As you may recall, the 2009 Washington County public lands bill (i.e., the Omnibus Public Land Management Act of 2009) established the Beaver Dam Wash and Red Cliffs NCAs—both located in a unique corner of Utah where the Colorado Plateau, Great Basin, and Mojave Desert ecosystems meet.  The NCAs were created to “conserve, protect, and enhance . . . the ecological, scenic, wildlife, recreational, cultural, historical, natural, educational, and scientific resources” of the designated lands.

    Red Cliffs NCA (Bob Wick)

    Red Cliffs NCA, copyright Bob Wick/BLM.

    Now, anti-conservation voices in Washington County have made it their goal to undermine any effort to protect wildlife and wilderness-quality lands through management of the Beaver Dam Wash and Red Cliffs NCAs.  They have attacked the BLM for proposing measures to ensure long-term conservation within the NCAs and have attempted to skew reality by arguing that the BLM must designate a highway corridor through the Red Cliffs NCA.

    Please tell the BLM to implement the highest level of protection for the Beaver Dam Wash and Red Cliffs NCAs by November 16th.

    BLM’s Alternative C, the “conservation alternative,” would ensure long-term protection for wildlife and wilderness-quality lands.   These protections include:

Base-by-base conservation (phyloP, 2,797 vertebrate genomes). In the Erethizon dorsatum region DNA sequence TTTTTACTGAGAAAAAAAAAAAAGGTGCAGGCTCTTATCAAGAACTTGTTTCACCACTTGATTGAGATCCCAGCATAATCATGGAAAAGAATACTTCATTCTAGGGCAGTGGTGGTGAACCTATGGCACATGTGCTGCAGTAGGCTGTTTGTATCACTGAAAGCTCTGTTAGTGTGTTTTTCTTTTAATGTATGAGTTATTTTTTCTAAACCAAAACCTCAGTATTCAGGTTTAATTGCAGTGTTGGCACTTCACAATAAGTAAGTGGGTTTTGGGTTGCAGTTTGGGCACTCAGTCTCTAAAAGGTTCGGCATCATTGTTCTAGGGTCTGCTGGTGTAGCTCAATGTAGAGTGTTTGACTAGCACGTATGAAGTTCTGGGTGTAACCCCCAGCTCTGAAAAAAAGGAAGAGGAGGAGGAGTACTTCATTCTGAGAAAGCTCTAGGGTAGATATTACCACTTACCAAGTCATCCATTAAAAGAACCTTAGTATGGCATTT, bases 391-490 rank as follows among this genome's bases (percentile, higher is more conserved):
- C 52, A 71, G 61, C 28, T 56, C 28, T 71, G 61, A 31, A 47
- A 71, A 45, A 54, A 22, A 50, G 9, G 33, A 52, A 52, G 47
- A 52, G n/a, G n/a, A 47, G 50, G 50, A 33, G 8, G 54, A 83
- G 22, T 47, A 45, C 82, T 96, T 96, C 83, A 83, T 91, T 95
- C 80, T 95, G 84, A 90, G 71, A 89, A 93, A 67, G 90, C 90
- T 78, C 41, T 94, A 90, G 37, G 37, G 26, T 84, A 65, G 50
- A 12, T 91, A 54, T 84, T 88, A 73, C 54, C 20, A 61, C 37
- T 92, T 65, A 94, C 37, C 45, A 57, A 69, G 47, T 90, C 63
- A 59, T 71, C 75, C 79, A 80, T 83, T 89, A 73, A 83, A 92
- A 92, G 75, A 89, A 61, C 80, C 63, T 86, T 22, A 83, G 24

• Prohibiting a right-of-way for a highway corridor through the Red Cliffs NCA (the “Northern Corridor”), which was established for the purpose of protecting the Mojave desert tortoise (a threatened species under the Endangered Species Act).
    • Designating a multispecies wildlife corridor and removing the “open” motorized vehicle designation in the protected area.
    • Managing BLM-identified wilderness-quality lands for the protection of wilderness values.
    • Designating Areas of Critical Environmental Concern for threatened, endangered, and at-risk species.
    • Limiting new motorized and non-motorized recreational development.
    • Prohibiting new transmission and pipeline rights-of-way through protected areas.
    • Removing livestock grazing and livestock developments from the Beaver Dam Wash NCA.

    Click here to tell the BLM to prioritize conservation within the Beaver Dam Wash and Red Cliffs NCAs by implementing the highest level of protection for wildlife and wilderness-quality lands.

  • October 5th, 2015